What are those lessons? Well Steve Krug has done plenty of research about how we actually use websites and those insights are at the heart of what he has to say. So the first lesson is that people scan sites not read them. This is why we have stressed in previous articles the need to split text up with headings and sub-headings, for instance. It allows visitors to understand the key messages in a glance and then choose to read in more detail or navigate to an appropriate part of the site.
Another point that Krug emphasises is the need for usability testing, and he describes various ways of achieving this. Whether or not you follow the formal processes we would always encourage our members to get people (friends, trusted advisors, even customers) to trial a new site before it is launched to get an independent perspective on what it is really like to use.
Buy this one if you need some practical steps to improving the client experience on your website.
How to get people to do what you want after they have reached your website.
Call to Action: Secret Formulas to Improve Online Results, Bryan & Jeffrey Eisenberg, Nelson Business, ISBN 10: 0-7852-1965-X, £9+
Where Steve Krug takes a visitor perspective on website design and functionality to get us to make improvements, “Call to Action” is much more about what you want to achieve and helping to meet your objectives. It goes beyond simply making sure that each web page needs a purpose and a specific exhortation to “call us today” or “claim your free gift worth £15 with every online purchase”, although that helps. It is really about everything you need to do to achieve conversion, which could be a purchase of a product or a sign-up to a newsletter.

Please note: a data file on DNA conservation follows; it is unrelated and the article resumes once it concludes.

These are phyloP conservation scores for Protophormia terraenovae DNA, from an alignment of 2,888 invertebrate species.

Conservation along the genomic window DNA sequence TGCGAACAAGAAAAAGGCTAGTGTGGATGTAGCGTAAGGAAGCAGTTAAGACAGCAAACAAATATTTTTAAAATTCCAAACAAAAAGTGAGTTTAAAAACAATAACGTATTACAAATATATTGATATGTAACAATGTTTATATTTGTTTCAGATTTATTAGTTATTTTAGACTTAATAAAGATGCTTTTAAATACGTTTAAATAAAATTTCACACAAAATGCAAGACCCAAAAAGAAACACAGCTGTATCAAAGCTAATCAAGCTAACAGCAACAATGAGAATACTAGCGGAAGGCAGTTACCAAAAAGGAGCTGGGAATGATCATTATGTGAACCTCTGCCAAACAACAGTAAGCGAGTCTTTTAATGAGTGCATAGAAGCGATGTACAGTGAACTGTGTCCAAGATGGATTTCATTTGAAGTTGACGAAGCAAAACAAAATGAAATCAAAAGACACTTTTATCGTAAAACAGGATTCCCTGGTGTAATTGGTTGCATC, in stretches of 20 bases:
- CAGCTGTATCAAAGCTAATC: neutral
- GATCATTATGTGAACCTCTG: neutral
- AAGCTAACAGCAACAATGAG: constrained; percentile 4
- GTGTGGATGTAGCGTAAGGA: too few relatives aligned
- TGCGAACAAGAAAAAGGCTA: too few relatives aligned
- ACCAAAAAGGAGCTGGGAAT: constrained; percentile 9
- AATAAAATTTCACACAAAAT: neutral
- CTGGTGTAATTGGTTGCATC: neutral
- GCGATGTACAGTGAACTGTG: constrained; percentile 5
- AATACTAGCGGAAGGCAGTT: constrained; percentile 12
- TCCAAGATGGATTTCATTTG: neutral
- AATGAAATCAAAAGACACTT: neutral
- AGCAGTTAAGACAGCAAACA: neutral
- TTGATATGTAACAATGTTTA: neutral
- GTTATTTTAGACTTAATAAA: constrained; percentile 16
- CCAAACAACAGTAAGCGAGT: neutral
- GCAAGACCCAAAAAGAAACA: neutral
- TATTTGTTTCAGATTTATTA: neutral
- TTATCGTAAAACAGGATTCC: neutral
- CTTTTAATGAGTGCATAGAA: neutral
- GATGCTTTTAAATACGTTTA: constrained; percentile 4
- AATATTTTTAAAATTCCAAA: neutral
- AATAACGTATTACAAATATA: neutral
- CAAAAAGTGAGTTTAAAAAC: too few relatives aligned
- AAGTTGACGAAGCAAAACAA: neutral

What particularly commends this book is that the Eisenbergs don’t take a “get rich quick” approach. The opening chapter, for instance, is on planning and does take a back to basics approach to get readers to focus on the strength of their core proposition and understand their target audience. After that the emphasis is on practical tips on online selling.
What I particularly like is the concept of embedding a sales process within the website. This means that recognising that visitors don’t always (or perhaps ever) see a product entry on the home page and immediately click through to the checkout and make a purchase. Just like in the real world they will
- look at alternatives
- want further product information
- need reassurance that your site is a safe place to purchase
Does your website recognise that sort of decision making complexity?
So if you need to boost sales? This book is for you.
Google Analytics 2.0, Jeri Ledford and Mary Tyler, Wiley, ISBN 978-0-470-17501-9. £12.99
Google Analytics is rapidly becoming the most requested topic for articles and workshops for the B2B Centre. We think that is partly because people are recognising the power of the tool to understand more about website activity and partly because when they do start using Google Analytics they are put off by its apparent complexity!